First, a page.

Yesterday evening at 8pm, I plugged my phone in to charge in the kitchen. Nothing different about that, except that before I plugged it in, I switched it off.
Then I made myself a tea, lit some tea lights, sat on the sofa with a quilt wrapped around me, and read a book.
For 3 hours.
After a few minutes, I got up and found some paper and a pen. I wanted to read, but I kept thinking of things I needed to remember. Normally I would have actioned them, usually via my phone or maybe my laptop.
Instead, I wrote them down.
Once I wrote them down I could settle back into my book and enjoy the process of reading. I love reading. I always have. And I love books.
Nowadays I read so much online that I don’t get to properly read books in the way that I used to. I’ve decided I need to change that. Here’s why.
Books help me learn
I discover many inspirational articles online every week. I love the internet for that.
But when I want to want to learn about something properly, I buy a book and read it over and over again until I’ve absorbed and understood as much as I possibly can.
I’m often asked how my personal library of books is contained on just three bookshelves. This is why: I always have a few books that I haven’t read yet, plus I keep books that I want to re-read or refer to. Everything else goes.
If I get to the end of a book and know I don’t want to read it again, or if I make repeated attempts to read a book but can’t get into it for some reason, I take it to my local charity bookshop without a second thought.
I keep a list of books that changed my life and those books are still on my shelves. There are others that I know are just passing through, but I’m not done with them yet.
Books change my thinking
Recently I realised that my bedtime reading habit was not enough.
In the days before the internet, I used to read for entire evenings and even whole days, if I could. I developed the reading habit when I was young.
We didn’t have many books at home when I was growing up. A set of encyclopaedias, some Readers Digest books, plus my mum’s cookbook collection. I had some Ladybird books and some Enid Blyton novels plus Little Women and What Katy Did.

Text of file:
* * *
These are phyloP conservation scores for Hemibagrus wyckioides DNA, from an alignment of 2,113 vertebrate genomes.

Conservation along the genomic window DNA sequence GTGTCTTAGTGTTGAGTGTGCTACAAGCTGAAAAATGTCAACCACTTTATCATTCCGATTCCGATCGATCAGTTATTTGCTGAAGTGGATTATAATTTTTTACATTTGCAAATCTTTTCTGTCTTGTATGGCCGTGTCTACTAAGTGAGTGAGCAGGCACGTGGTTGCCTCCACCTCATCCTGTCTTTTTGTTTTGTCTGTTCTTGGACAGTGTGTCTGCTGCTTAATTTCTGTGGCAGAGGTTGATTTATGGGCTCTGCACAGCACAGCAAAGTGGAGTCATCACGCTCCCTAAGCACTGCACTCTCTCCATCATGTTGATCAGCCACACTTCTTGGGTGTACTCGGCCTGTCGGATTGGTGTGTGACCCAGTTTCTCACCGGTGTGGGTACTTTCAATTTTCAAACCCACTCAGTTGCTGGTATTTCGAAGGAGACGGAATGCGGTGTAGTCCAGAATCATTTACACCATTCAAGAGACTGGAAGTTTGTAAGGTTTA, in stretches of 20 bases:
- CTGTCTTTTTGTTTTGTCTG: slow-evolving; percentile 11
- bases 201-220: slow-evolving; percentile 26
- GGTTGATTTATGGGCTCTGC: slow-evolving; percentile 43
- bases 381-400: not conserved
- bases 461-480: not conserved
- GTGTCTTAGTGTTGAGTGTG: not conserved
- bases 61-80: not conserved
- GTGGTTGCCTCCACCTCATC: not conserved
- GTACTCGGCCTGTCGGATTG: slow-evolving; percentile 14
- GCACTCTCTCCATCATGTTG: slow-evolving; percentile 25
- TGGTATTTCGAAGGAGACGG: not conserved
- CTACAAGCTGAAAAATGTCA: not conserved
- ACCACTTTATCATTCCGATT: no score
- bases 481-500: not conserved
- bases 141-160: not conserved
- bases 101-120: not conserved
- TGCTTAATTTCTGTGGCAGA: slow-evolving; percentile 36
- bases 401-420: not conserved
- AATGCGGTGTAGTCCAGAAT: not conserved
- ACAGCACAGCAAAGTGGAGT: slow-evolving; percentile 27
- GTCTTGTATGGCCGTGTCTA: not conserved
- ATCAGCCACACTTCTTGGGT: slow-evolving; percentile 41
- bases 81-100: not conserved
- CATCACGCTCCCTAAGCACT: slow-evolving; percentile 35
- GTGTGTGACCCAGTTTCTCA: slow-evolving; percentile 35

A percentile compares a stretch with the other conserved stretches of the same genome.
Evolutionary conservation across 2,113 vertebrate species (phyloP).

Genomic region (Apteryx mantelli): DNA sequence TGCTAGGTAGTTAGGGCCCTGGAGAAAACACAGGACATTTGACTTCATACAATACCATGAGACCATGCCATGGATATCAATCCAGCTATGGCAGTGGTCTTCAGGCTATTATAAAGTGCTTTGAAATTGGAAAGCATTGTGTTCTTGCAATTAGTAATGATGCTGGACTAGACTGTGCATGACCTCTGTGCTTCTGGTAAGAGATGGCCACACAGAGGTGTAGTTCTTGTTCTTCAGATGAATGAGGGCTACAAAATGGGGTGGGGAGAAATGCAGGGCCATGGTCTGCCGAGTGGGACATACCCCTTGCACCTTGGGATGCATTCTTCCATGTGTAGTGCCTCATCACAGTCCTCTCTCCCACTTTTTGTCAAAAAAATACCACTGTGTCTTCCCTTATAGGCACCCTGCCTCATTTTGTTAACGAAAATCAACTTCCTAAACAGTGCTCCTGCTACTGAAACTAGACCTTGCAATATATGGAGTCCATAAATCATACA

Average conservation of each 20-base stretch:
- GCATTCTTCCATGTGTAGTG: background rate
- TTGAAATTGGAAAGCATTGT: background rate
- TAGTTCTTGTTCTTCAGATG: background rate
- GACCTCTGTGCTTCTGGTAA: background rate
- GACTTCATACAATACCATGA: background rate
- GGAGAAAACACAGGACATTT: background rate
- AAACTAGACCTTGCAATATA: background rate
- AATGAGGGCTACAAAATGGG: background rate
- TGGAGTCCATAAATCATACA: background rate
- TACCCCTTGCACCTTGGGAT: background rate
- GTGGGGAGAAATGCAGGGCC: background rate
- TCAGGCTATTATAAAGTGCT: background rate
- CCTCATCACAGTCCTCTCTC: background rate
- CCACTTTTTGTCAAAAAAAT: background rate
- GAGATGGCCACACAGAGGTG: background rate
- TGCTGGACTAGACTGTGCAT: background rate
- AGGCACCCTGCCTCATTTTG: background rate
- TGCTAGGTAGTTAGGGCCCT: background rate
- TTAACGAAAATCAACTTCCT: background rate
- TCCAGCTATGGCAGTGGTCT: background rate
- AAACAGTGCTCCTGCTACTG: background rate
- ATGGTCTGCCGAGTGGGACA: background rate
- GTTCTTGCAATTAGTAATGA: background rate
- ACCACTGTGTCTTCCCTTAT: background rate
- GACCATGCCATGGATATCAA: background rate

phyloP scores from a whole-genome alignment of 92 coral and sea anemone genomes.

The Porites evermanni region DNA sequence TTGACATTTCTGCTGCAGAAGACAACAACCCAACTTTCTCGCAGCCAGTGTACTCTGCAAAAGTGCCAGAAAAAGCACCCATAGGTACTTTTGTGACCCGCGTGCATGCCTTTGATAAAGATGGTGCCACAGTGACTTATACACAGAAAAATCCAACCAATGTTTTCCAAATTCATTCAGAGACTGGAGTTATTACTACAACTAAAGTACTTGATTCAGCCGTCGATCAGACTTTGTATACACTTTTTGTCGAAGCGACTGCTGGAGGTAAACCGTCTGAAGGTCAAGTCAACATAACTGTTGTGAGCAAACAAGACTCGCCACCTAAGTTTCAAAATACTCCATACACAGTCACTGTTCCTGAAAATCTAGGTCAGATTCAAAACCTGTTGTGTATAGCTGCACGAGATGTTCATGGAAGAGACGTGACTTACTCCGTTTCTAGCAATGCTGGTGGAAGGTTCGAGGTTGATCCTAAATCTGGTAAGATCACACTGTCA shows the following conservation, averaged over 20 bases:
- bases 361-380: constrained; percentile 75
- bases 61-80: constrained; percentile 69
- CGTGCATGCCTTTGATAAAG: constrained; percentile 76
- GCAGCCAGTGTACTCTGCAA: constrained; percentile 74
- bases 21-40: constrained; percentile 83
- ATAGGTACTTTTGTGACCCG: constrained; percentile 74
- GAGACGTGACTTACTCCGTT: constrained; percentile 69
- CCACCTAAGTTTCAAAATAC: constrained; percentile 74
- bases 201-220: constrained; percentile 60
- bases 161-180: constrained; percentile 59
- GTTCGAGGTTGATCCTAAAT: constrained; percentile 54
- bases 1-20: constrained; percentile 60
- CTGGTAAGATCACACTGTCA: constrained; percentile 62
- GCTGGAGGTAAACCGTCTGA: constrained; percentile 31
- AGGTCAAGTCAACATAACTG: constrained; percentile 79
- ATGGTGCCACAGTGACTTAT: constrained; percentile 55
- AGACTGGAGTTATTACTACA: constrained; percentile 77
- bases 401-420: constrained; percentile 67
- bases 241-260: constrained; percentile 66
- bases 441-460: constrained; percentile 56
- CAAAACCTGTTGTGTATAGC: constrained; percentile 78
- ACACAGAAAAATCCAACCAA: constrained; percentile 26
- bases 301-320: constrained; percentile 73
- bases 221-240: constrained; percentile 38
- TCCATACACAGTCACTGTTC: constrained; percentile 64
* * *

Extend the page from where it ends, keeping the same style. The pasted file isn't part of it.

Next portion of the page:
My mum wanted to encourage me to read so she used to go to the library for me every week. Once a month or so I would get to go along and choose my own books.
I remember reading my way through the Mary Poppins books and always looking to see if the next one in the series was on the shelf.
Through my teens, I started to read more classic novels. Jane Austen, Emily and Charlotte Bronte. English was my favourite subject at school. I didn’t really read non-fiction in those days.
Studying for my degree at North London Polytechnic was an education in the widest sense of the word. I studied black history and feminist theory through fiction as well as non-fiction and biography. The Virago book-shop was a five-minute walk from my flat in Islington. Books by Angela Carter, Alice Walker, and Maya Angelou challenged and changed my thinking about the world.
Books help me remember
I’m thankful that I did most of my studying through books, and I know that the things I value most in my life are things I’ve learned from reading.
My first teaching job was a long commute from where I lived but gave me hours of reading and thinking time. I never left the house without a novel and a notebook.
I’ve been thinking about this a lot lately. I love technology and all the things I can do with it, but it has limitations. I’ve noticed that it’s changing the way that I read and think. My concentration span is shorter. I look things up but don’t always remember them.
One day a week I work at a co-working space in Shoreditch: The Cube London. It’s also a neuroscience agency. Something I love about it is that everyone who works there is completely respectful of my work as a homeopath.
At Christmas lunch, I was sat next to a cognitive scientist and we spent our entire meal in a stimulating discussion about mind-body science.
Books help me be a better homeopath
Technology is a major cause of stress. Anxiety and insomnia are so widespread now, they are almost ‘normal’ and have a significant impact on immunity and hormonal health.
Knowledge is power and I always want to help my clients understand why they are not well. This helps to restore a sense of control and is a key part of my holistic approach to health and well-being.
I still love the internet, but I wouldn’t feel knowledgeable if it wasn’t for books.
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